TV news in Sámi should be broadcast at better time
Deputy-Ombudsman Maija Sakslin has criticised the time that the Finnish Broadcasting Company (YLE) transmits news in the Sámi language south of the former province of Lapland as inhuman. The news bulletin is transmitted, with Finnish subtitles, on the channel TV-1 after the other evening programmes, usually around midnight.
The late transmission time is problematic for both Sámi speakers and others outside the Sámi homeland area, Deputy-Ombudsman Sakslin believes. She compares the situation with Sweden and Norway, where the television companies broadcast news in Sámi nationwide at a fixed time in early evening.
- As the only indigenous people in the EU, the Sámi have a special position among our minorities. The Sámi language and culture enjoy special protection in both our national Constitution and the international conventions to which Finland is committed, the Deputy-Ombudsman points out.
In her view, news in Sámi provide a service to both the Sámi and the majority population, because they mediate information about Sámi culture and the Sámi as an indigenous people. This increases and promotes tolerance in society.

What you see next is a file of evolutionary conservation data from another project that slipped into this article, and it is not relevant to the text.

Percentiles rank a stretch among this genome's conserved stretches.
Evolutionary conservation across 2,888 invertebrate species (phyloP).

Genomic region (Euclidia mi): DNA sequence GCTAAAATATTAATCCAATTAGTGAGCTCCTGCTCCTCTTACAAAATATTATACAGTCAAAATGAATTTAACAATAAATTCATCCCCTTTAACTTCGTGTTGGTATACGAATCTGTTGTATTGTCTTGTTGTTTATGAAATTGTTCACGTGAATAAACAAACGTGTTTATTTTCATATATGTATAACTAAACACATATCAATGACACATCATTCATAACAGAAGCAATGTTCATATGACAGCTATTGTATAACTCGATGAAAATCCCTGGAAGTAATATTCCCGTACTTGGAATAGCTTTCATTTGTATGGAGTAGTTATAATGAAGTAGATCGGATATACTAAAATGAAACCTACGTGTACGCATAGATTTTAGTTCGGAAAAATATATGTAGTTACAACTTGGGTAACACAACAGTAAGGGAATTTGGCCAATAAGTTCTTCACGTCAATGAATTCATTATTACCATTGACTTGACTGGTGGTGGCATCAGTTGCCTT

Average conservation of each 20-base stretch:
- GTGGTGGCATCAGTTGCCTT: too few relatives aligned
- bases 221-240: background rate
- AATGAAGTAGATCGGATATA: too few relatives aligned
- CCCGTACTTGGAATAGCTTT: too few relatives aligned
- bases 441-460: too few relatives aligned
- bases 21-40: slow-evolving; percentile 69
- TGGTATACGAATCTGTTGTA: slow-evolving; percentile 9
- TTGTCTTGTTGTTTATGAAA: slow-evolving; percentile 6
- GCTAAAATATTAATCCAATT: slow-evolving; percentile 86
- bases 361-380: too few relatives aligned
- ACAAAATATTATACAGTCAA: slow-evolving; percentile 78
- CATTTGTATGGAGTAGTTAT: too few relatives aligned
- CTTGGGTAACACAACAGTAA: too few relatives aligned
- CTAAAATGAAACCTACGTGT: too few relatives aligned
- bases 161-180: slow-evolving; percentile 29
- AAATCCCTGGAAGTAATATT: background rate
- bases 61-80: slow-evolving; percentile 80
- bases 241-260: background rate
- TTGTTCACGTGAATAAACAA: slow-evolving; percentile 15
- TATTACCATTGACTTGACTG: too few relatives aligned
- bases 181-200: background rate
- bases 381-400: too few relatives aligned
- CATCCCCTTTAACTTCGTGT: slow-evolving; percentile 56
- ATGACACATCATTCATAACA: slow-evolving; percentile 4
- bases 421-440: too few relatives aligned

Over 60 per cent of the around 9,000 Sámi in Finland live outside their homeland area. About a thousand of them live in the Helsinki metropolitan region alone.
People living in northern Finland can see the Sámi news bulletin (Oddasat) on the channel FST5 at 19.10 on weekdays. It is broadcast from a central editorial office in Karasjoki, Norway.
News programmes are a task for the Finnish Broadcasting Company
Deputy-Ombudsman Sakslin took the matter under investigation on her own initiative. In her view, broadcasting news in Sámi undeniably belongs to the Finnish Broadcasting Companys public service tasks, which are subject to the Ombudsman's oversight.
She has asked the Finnish Broadcasting Company to inform her, by 31.10.2013, of the measures it is taking.
Additional info will be provided by Senior Legal Adviser Eero Kallio, tel. +358(0) 9432 3342.